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Kia takes Picanto beyond city limits 

PAGE 23 KIA1

THE city is far from the limit for Kia’s new Picanto.

That was clearly the case when I attended its launch in Italy.

My drive started on arrival at Grosseto Airport and a route of two and a half hours took in many winding and hilly roads.

The Picanto proved to be as lively and enjoyable as the wine I sampled later in the day in the Tuscany sunshine.

This is the third generation Picanto – there was an earlier Pride model that Kia brought to the UK in 1991.

It was all about being cheeky and cheep for the Korean car company then and this practical little car was a popular new arrival.

Fast forward the years though and you will discover that the Picanto has evolved to become MUCH more than that.

The bar has been raised in many areas, including design, build quality, performance and small-car driving enjoyment.

With more quality players arriving in the A-segment since the previous Picanto’s launch in 2011, Kia has responded to the challenge with this stunning new model.

It’s no larger than its predecessor but delivers greater space and practicality.

With 15mm added to the wheelbase, clever packaging improves passenger and luggage space with the boot’s capacity going up by 55 litres to a class-best 255 litres and increasing to 1,010 litres with rear seats folded.

There’s also plenty of head, elbow and legroom for driver, front and rear passengers in a more spacious and higher quality interior.

The Picanto is a little eye-catcher with Kia adding more sporting touches to its exterior.

The front gets wider grilles and air intakes, bumpers are bolder, and prominent wheel arches give it a more squatter, sportier stance.

It now comes in just five-door style and there are more sporty exterior changes depending on the spec.

Kia sticks with its 1, 2 and 3 trim levels but has also adds sporting GT-Line and GT-Line S models to the range.

There is a choice of two petrol engines from launch – a three-cylinder 66bhp 1.0-litre and 83bhp 1.25-litre – with a turbo 99bhp 1.0-litre due later this year.

My first drive was in a Picanto 2 featuring the smaller-powered engine.

This will be the most popular choice in the range and buyers won’t be disappointed.

Out on the open road it proved to be a quieter performer than the outgoing model.

Greater insulation has helped to bring reduced noise vibration and harshness, and it did cruise along well at motorway speeds.

It moved quicker out of the blocks than the zero to 60mph time of 13.8 seconds would suggest.

I liked the five-speed manual gearbox that provided slick, smooth chan-ges.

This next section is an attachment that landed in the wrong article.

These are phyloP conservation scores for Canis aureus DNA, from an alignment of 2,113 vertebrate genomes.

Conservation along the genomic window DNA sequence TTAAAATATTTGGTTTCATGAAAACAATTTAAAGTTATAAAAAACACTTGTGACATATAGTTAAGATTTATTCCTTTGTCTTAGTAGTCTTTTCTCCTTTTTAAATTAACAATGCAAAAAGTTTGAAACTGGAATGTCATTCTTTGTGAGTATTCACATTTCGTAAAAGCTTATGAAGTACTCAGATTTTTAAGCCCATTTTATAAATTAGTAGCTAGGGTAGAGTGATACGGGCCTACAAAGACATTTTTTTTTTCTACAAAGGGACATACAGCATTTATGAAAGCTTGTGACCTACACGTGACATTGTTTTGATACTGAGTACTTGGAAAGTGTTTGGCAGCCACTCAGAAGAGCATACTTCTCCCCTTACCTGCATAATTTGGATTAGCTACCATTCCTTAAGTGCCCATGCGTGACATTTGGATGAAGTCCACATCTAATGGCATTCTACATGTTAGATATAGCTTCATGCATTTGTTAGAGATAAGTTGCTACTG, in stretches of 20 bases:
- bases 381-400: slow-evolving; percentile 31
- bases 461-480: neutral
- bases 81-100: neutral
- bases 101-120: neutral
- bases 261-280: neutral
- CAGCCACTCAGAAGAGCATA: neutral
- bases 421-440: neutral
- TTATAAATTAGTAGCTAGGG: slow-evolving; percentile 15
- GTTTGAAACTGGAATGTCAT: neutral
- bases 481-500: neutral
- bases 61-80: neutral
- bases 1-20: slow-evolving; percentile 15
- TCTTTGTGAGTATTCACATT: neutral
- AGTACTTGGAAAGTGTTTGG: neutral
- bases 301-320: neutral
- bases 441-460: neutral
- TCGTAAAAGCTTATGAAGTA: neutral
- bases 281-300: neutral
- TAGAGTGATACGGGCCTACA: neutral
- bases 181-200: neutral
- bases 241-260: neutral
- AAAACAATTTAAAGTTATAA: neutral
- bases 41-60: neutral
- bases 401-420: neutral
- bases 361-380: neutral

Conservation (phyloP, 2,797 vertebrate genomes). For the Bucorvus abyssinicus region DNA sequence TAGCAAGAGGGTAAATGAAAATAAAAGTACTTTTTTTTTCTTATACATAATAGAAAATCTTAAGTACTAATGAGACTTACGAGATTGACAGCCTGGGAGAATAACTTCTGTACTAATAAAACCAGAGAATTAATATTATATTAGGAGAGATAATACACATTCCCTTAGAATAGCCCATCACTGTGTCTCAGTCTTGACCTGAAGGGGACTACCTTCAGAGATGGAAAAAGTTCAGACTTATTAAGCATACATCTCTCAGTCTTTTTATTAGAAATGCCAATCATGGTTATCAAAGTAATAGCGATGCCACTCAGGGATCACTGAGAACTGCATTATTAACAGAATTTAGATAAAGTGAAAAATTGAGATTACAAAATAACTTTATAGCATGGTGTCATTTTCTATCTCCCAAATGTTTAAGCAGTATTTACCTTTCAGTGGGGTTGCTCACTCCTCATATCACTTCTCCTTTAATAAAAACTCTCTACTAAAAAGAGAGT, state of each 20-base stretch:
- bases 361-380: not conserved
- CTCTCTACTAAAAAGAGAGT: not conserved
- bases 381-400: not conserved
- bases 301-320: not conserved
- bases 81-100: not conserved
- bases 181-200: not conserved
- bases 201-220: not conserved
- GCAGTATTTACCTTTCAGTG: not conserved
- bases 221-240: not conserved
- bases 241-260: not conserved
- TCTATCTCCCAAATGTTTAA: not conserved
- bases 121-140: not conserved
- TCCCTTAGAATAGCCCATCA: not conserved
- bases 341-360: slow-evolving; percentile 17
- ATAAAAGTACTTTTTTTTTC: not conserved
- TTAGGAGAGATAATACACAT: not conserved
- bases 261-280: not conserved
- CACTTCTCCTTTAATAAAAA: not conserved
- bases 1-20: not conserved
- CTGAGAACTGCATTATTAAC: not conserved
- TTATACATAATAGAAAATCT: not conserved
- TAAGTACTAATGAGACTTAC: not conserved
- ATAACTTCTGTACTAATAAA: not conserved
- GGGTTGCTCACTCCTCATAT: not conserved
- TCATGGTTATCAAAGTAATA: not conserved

The engine was perky enough going through the gears and responded well when dropping down a gear for some extra midrange acceleration.

Suspension modifications have brought improved handling, and cornering roll has been reduced so it was great fun tackling bends at speed.

Kia introduces torque vectoring into its city car with Picanto and this assists handling stability in corners and is standard on all models.

There was also a good firm feel while cornering on some twisting roads at high speeds.

The new motor-assisted power steering is responsible for that and it was also light and quick enough when it came to driving in the city and parking manoeuvres.

Further drives allowed me to sample the1.25-litre engine that was a bit quicker off the mark, reaching 60mph in 11.6 seconds and capable of 107mph against the 1.0-litre’s100mph.

The added power meant fewer mid-range gear changes and it was slightly quieter at motorway speeds but I would happily opt for the 66bhp-engined version that I enjoyed in city and country-road drives.

The re-engineered engines offer better fuel consumption and lower emissions, with the 1.0-litre capable of 64.2mpg combined, 1.25-litre 61.4mpg and 101g/km and 106g/km respectively.

Kia tends to provide high equipment levels in its models and the Picanto is no different.

The 1 features include electric front windows, tinted windows and tilt-adjustable steering wheel.

Grade 2 adds items such as aircon, electric rear windows, electric heated door mirrors, Bluetooth with music streaming, leather-trimmed steering wheel and gear lever and a four-speaker, rather than two-speaker audio system.

Interior and exterior enhancements include high-gloss black centre fascia trim, body-coloured door handles and side mirror housing, chromed grille surround and 14-inch alloys.

Grade 3 benefits include centre armrest, auto aircon, cruise control with speed limiter, seven-inch floating central display with satnav, Bluetooth with voice recognition, DAB radio, rear parking camera and sensors, front fog lights, electric folding mirrors with LED indicators and 15-inch alloys.

For those who want to stand out from the crowd the GT Line brings more eye-catching features that include larger sports front and rear bumpers and red highlights within the upper grille and side air intakes, along the side sills and in the lower rear bumper, as well as twin exhaust pipes.

There’s also 16-inch alloys, black and red faux leather seats, privacy glass on rear windows and tailgate, bi-function projection headlamp units, LED daytime running lamps and rear lights, chrome beltline strip and stainless steel pedals.

Step up to the top-of-the-range £13,950 GT-Line S 1.25-litre and the extra goodies include wireless phone charger, electric sunroof, heated front seats and steering wheel, smart key and push button stop start.

Picanto is a popular car in the UK with almost a quarter of its European sales.

And with prices starting at £9,450 – plus Kia’s market leading warranty of seven years or 100,000 miles – the new arrival is set to blow away its city rivals.